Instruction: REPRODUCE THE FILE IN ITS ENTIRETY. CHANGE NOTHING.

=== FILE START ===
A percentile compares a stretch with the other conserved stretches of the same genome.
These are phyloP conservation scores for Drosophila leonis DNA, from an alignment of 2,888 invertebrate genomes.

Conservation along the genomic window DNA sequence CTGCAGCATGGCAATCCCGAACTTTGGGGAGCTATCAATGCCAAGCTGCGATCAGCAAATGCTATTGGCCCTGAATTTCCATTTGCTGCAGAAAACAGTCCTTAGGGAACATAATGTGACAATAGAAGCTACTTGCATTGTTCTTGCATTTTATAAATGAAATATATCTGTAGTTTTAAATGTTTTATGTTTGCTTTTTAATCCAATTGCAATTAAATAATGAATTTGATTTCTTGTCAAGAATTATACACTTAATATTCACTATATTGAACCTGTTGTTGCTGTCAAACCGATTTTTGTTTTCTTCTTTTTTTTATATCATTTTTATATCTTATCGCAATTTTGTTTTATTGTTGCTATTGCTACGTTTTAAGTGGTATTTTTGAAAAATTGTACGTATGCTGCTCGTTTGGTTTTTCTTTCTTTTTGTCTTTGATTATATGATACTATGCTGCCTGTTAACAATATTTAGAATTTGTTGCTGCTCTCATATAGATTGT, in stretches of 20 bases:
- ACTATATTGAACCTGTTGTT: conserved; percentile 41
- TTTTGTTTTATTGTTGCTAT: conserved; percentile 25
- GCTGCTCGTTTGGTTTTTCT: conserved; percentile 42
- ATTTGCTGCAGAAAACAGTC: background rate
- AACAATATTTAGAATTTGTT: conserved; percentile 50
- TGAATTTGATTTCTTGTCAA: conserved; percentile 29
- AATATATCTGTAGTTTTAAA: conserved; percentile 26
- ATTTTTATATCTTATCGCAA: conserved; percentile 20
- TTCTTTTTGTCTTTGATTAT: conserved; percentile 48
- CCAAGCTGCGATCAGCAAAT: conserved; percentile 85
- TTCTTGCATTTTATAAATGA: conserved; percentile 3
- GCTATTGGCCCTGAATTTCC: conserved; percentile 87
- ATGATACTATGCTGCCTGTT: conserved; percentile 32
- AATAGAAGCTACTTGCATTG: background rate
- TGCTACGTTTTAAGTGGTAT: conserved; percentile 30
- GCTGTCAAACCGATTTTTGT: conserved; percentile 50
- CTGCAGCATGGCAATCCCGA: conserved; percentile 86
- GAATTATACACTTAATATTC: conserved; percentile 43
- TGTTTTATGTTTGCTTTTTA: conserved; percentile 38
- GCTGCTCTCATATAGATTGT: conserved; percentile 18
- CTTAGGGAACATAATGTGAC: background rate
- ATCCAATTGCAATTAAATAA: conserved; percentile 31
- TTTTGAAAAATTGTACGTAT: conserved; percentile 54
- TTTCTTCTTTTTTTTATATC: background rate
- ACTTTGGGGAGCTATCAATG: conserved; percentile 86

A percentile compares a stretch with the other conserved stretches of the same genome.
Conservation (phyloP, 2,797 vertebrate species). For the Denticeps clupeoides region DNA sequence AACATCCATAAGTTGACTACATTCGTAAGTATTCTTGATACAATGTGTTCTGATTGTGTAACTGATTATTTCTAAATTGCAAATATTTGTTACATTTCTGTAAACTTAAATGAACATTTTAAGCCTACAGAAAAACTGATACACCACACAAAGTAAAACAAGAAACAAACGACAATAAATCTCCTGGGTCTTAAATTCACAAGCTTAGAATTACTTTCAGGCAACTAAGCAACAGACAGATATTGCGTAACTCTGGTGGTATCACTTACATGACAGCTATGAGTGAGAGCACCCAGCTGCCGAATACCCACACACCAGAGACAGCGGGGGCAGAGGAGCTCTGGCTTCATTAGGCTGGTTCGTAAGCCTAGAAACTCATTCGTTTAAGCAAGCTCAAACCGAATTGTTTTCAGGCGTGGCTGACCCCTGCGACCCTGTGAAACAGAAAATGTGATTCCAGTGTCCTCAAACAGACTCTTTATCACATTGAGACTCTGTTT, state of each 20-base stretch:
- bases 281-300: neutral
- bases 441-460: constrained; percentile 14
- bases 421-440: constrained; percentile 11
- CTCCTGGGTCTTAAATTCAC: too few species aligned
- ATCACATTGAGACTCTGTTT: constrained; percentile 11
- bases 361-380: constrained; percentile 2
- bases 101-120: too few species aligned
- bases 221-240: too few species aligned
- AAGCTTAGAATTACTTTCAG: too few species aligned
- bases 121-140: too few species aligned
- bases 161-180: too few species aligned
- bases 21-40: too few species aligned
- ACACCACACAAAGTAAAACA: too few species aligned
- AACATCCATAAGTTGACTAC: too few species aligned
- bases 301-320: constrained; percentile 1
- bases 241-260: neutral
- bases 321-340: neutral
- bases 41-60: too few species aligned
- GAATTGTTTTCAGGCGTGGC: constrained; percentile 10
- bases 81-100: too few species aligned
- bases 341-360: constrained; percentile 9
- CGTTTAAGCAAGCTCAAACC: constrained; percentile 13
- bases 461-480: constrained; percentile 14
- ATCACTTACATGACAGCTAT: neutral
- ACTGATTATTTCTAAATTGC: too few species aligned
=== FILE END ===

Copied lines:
A percentile compares a stretch with the other conserved stretches of the same genome.
These are phyloP conservation scores for Drosophila leonis DNA, from an alignment of 2,888 invertebrate genomes.

Conservation along the genomic window DNA sequence CTGCAGCATGGCAATCCCGAACTTTGGGGAGCTATCAATGCCAAGCTGCGATCAGCAAATGCTATTGGCCCTGAATTTCCATTTGCTGCAGAAAACAGTCCTTAGGGAACATAATGTGACAATAGAAGCTACTTGCATTGTTCTTGCATTTTATAAATGAAATATATCTGTAGTTTTAAATGTTTTATGTTTGCTTTTTAATCCAATTGCAATTAAATAATGAATTTGATTTCTTGTCAAGAATTATACACTTAATATTCACTATATTGAACCTGTTGTTGCTGTCAAACCGATTTTTGTTTTCTTCTTTTTTTTATATCATTTTTATATCTTATCGCAATTTTGTTTTATTGTTGCTATTGCTACGTTTTAAGTGGTATTTTTGAAAAATTGTACGTATGCTGCTCGTTTGGTTTTTCTTTCTTTTTGTCTTTGATTATATGATACTATGCTGCCTGTTAACAATATTTAGAATTTGTTGCTGCTCTCATATAGATTGT, in stretches of 20 bases:
- ACTATATTGAACCTGTTGTT: conserved; percentile 41
- TTTTGTTTTATTGTTGCTAT: conserved; percentile 25
- GCTGCTCGTTTGGTTTTTCT: conserved; percentile 42
- ATTTGCTGCAGAAAACAGTC: background rate
- AACAATATTTAGAATTTGTT: conserved; percentile 50
- TGAATTTGATTTCTTGTCAA: conserved; percentile 29
- AATATATCTGTAGTTTTAAA: conserved; percentile 26
- ATTTTTATATCTTATCGCAA: conserved; percentile 20
- TTCTTTTTGTCTTTGATTAT: conserved; percentile 48
- CCAAGCTGCGATCAGCAAAT: conserved; percentile 85
- TTCTTGCATTTTATAAATGA: conserved; percentile 3
- GCTATTGGCCCTGAATTTCC: conserved; percentile 87
- ATGATACTATGCTGCCTGTT: conserved; percentile 32
- AATAGAAGCTACTTGCATTG: background rate
- TGCTACGTTTTAAGTGGTAT: conserved; percentile 30
- GCTGTCAAACCGATTTTTGT: conserved; percentile 50
- CTGCAGCATGGCAATCCCGA: conserved; percentile 86
- GAATTATACACTTAATATTC: conserved; percentile 43
- TGTTTTATGTTTGCTTTTTA: conserved; percentile 38
- GCTGCTCTCATATAGATTGT: conserved; percentile 18
- CTTAGGGAACATAATGTGAC: background rate
- ATCCAATTGCAATTAAATAA: conserved; percentile 31
- TTTTGAAAAATTGTACGTAT: conserved; percentile 54
- TTTCTTCTTTTTTTTATATC: background rate
- ACTTTGGGGAGCTATCAATG: conserved; percentile 86

A percentile compares a stretch with the other conserved stretches of the same genome.
Conservation (phyloP, 2,797 vertebrate species). For the Denticeps clupeoides region DNA sequence AACATCCATAAGTTGACTACATTCGTAAGTATTCTTGATACAATGTGTTCTGATTGTGTAACTGATTATTTCTAAATTGCAAATATTTGTTACATTTCTGTAAACTTAAATGAACATTTTAAGCCTACAGAAAAACTGATACACCACACAAAGTAAAACAAGAAACAAACGACAATAAATCTCCTGGGTCTTAAATTCACAAGCTTAGAATTACTTTCAGGCAACTAAGCAACAGACAGATATTGCGTAACTCTGGTGGTATCACTTACATGACAGCTATGAGTGAGAGCACCCAGCTGCCGAATACCCACACACCAGAGACAGCGGGGGCAGAGGAGCTCTGGCTTCATTAGGCTGGTTCGTAAGCCTAGAAACTCATTCGTTTAAGCAAGCTCAAACCGAATTGTTTTCAGGCGTGGCTGACCCCTGCGACCCTGTGAAACAGAAAATGTGATTCCAGTGTCCTCAAACAGACTCTTTATCACATTGAGACTCTGTTT, state of each 20-base stretch:
- bases 281-300: neutral
- bases 441-460: constrained; percentile 14
- bases 421-440: constrained; percentile 11
- CTCCTGGGTCTTAAATTCAC: too few species aligned
- ATCACATTGAGACTCTGTTT: constrained; percentile 11
- bases 361-380: constrained; percentile 2
- bases 101-120: too few species aligned
- bases 221-240: too few species aligned
- AAGCTTAGAATTACTTTCAG: too few species aligned
- bases 121-140: too few species aligned
- bases 161-180: too few species aligned
- bases 21-40: too few species aligned
- ACACCACACAAAGTAAAACA: too few species aligned
- AACATCCATAAGTTGACTAC: too few species aligned
- bases 301-320: constrained; percentile 1
- bases 241-260: neutral
- bases 321-340: neutral
- bases 41-60: too few species aligned
- GAATTGTTTTCAGGCGTGGC: constrained; percentile 10
- bases 81-100: too few species aligned
- bases 341-360: constrained; percentile 9
- CGTTTAAGCAAGCTCAAACC: constrained; percentile 13
- bases 461-480: constrained; percentile 14
- ATCACTTACATGACAGCTAT: neutral
- ACTGATTATTTCTAAATTGC: too few species aligned